There are so many things I like about this book, I’m not sure I’m going to be able to do it justice in this review. The story is really one young man’s journey into the world of BDSM and that is done through his relationship with Paul, or Daddy as he calls Paul when they are in a scene. When we first meet Brian he’s not coping very well with life. He’s in a dead end job, and feeling emotionally lost. His growing feelings for Paul, the safety he brings Brian and the way Paul gently starts to bring peace, direction and purpose to Brian’s life is all intermingled with the story of how the four men work through their rather unusual polyamorous relationship. Each man has a different quality to bring to the relationship. Paul is in charge overall, but flounders a little at first with how to meet Brian’s needs. Jim is nurturing, but has the experience of BDSM life to pass onto Paul. Scott is Brian’s friend and sceptical over how Paul and Brian’s relationship is progressing. Together they work well and it helps that each of them are reasonably easy-going and “Don’t hold much with tradition”.
As you might expect there’s a lot of sex in the book. However, unlike some books this is not PWP because each sex scene is precisely placed to either show us something of character or to further the relationship between the characters in some way or to add something to the overall plot. This means there’s progression within the sex from the beginning when each character is introduced, through to the end where they’ve worked through their issues and are content with the situation they are in. I thought this was all rather cleverly done.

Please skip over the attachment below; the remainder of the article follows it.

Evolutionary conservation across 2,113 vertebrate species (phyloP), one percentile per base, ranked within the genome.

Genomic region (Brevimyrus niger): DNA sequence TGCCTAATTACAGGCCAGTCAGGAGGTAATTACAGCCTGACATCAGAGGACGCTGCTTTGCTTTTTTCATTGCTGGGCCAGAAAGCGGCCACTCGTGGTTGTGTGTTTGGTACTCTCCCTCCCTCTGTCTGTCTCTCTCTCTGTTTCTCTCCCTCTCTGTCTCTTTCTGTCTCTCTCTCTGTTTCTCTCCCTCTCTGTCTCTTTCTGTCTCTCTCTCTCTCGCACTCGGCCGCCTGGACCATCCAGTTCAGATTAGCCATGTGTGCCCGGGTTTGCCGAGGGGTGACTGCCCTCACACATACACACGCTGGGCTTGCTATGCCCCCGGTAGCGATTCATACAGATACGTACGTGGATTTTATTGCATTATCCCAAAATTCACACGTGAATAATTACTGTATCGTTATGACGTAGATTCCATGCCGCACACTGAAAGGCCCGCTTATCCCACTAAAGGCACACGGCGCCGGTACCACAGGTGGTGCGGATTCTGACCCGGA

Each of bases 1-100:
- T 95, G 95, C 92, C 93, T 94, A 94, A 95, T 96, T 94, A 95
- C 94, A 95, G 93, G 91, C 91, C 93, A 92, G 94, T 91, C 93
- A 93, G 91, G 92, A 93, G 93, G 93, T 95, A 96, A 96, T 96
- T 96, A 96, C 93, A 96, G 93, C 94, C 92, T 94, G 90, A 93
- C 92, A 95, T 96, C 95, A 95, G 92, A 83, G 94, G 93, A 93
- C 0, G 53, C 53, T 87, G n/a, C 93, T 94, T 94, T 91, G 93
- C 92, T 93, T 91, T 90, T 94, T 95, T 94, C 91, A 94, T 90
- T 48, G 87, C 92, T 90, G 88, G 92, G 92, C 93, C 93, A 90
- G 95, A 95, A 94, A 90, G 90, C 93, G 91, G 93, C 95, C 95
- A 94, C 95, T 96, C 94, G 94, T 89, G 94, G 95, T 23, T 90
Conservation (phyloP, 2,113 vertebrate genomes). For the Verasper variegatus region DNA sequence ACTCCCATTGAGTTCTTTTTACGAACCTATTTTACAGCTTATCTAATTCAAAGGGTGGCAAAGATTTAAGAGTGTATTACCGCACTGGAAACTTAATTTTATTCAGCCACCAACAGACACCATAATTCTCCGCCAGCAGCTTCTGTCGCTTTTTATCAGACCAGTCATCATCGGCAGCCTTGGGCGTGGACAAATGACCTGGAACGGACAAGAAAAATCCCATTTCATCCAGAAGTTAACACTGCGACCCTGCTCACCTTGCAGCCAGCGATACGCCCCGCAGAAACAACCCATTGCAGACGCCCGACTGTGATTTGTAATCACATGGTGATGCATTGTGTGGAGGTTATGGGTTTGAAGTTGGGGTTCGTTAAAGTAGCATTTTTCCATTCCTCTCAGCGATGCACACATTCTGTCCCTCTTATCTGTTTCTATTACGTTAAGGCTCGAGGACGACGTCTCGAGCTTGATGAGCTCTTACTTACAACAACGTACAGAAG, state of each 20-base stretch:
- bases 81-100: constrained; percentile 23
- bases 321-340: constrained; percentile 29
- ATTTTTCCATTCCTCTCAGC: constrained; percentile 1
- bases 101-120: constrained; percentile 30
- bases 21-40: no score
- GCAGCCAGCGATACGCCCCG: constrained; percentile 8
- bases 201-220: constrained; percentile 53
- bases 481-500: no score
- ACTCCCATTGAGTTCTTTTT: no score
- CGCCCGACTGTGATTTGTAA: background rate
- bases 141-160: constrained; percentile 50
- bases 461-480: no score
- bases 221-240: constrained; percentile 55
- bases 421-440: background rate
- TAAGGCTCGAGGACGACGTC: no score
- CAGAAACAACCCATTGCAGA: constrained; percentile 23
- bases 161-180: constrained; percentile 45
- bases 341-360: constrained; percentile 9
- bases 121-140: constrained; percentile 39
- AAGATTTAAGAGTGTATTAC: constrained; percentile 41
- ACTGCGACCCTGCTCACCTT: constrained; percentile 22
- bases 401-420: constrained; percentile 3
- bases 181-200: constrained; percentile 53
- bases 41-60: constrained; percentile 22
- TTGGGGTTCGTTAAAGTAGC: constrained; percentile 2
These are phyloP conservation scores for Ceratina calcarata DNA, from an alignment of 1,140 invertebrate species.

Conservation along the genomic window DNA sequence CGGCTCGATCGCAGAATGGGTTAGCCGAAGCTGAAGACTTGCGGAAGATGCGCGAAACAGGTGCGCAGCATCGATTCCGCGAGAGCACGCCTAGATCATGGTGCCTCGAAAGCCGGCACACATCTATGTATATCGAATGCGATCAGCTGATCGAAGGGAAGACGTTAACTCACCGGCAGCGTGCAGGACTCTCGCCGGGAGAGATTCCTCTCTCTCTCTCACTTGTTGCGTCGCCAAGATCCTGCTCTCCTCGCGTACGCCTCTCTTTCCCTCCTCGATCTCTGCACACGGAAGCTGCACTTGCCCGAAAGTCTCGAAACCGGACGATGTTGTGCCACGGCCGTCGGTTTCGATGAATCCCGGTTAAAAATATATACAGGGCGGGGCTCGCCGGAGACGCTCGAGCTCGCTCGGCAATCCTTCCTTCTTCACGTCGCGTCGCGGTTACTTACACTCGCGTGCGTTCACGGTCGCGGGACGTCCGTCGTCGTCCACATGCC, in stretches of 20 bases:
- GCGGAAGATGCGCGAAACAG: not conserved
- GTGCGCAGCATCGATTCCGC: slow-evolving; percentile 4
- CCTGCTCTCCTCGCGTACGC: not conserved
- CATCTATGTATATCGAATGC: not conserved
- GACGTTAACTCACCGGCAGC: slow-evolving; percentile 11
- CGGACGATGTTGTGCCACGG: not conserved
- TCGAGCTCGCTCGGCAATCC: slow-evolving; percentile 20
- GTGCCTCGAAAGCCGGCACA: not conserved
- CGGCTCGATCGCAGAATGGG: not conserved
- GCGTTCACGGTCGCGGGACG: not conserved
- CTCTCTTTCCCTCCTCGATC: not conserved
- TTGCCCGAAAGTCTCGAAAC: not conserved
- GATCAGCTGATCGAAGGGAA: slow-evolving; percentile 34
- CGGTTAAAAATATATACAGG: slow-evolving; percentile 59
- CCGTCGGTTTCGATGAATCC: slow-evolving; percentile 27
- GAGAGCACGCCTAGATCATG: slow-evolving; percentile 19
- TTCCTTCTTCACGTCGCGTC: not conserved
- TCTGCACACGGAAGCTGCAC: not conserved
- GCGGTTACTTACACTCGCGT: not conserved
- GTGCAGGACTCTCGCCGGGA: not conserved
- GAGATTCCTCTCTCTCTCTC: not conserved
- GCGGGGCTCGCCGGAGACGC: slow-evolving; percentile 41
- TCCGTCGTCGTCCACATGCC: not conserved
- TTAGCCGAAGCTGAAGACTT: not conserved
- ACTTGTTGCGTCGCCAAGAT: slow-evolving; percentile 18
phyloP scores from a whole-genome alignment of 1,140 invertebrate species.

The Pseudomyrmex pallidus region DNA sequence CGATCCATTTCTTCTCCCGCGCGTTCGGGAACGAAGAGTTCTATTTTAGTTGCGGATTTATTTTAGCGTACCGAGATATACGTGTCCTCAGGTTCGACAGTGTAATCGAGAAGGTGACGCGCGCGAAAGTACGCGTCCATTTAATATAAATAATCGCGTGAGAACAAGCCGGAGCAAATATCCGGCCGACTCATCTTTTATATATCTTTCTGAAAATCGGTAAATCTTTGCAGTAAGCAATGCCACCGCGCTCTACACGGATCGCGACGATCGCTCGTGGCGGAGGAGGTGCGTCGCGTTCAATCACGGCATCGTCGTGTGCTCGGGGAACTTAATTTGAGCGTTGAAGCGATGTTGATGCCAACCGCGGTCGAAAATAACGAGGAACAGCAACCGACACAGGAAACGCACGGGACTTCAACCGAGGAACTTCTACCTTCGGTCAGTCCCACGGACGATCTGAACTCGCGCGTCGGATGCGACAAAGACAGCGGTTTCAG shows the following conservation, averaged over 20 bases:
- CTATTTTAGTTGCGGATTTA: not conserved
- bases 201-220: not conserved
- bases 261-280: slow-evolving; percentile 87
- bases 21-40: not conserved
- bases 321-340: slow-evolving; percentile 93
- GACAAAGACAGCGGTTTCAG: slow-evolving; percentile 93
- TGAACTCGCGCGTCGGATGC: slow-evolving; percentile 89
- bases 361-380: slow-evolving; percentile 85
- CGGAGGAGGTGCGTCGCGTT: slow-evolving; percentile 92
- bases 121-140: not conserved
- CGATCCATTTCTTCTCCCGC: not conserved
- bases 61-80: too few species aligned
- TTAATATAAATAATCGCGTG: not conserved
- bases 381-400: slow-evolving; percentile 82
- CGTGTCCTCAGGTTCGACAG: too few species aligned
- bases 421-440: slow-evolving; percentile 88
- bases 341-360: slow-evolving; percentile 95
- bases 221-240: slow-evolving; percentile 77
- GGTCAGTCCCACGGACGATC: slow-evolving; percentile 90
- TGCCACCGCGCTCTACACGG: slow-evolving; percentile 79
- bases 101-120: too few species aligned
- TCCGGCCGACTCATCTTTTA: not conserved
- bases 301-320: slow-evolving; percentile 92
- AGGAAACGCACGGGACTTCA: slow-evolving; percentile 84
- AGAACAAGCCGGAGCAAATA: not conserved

I fully realise that this book isn’t going to be to everyone’s taste. The polyamory alone will be off-putting to many of you, even though I think it’s sensitively done and realistic. I also know that D/s books are not going to have a universal appeal, although that particular aspect is very light and not at all graphic. Plus the journey that Brian and Paul take together towards that D/s relationship is part of the appeal of the book for me. If you do like those themes, then I think you’ll love this book.
The main reason I love this book so much is that it’s a great deal of fun. There’s a sense of joy in all the characters, and fulfilment in their relationship. I liked all the characters, liked that the author set aside space for them all to develop, not just Brian, and so by the end I had a good understanding of the feelings and motivations of all the characters. The writing is just as excellent as I’ve come to expect in all A.M. Riley books. Goldilocks and His Three Bears is amusing, not in a laugh out loud way, but in a way which gives me a warm fuzzy feeling and a gentle smile. It’s the sort of book which leaves me happy. That is why it’s a comfort read and why I can’t recommend it highly enough.